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Study participants reported increasingly favorable impressions of a cereal, a restaurant, a shampoo, an ice cream store, and a politician as researchers raised the number of positive claims about each one, but only up to a point: Beginning with the fourth positive claim, participants’ impressions became less favorable, say Suzanne B. Shu of UCLA and Kurt A. Carlson of Georgetown University. This and other experiments demonstrate that when four or more positive claims are made about a product (or a firm or an individual), people infer that the claimant is trying too hard and may have ulterior motives.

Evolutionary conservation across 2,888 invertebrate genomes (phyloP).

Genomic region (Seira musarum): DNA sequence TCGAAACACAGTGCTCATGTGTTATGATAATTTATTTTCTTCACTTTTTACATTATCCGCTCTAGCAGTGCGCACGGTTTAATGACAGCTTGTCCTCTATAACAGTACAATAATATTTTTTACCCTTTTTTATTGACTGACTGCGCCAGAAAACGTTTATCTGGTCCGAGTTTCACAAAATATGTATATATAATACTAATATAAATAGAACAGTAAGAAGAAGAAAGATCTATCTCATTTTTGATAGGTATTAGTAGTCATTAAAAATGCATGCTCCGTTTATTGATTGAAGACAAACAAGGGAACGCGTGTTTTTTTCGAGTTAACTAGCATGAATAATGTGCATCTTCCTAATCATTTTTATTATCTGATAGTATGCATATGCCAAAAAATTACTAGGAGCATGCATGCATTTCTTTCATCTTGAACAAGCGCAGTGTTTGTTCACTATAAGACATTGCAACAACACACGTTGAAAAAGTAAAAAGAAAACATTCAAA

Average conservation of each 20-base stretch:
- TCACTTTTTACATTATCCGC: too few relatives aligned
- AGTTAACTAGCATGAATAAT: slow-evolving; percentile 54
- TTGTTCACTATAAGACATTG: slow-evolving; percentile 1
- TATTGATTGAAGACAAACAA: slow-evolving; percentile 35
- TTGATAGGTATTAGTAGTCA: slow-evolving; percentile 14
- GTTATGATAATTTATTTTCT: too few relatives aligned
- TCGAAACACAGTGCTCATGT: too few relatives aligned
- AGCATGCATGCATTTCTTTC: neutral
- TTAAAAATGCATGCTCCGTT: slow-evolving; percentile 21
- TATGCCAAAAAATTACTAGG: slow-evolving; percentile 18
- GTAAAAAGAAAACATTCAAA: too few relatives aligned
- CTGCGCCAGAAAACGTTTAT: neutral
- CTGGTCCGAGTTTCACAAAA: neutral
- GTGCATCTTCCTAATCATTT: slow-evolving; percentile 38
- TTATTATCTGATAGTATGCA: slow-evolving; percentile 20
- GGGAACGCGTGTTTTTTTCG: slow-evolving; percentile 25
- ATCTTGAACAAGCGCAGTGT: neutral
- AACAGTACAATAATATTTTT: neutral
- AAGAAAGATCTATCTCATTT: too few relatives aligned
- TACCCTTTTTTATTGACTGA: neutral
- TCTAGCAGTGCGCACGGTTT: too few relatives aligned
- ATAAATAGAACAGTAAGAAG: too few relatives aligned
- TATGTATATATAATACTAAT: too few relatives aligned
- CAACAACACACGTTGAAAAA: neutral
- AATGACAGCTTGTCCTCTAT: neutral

Source: Carlson Three in Persuasion.pdf

To Sell Your Product, Make Three Claims, not Four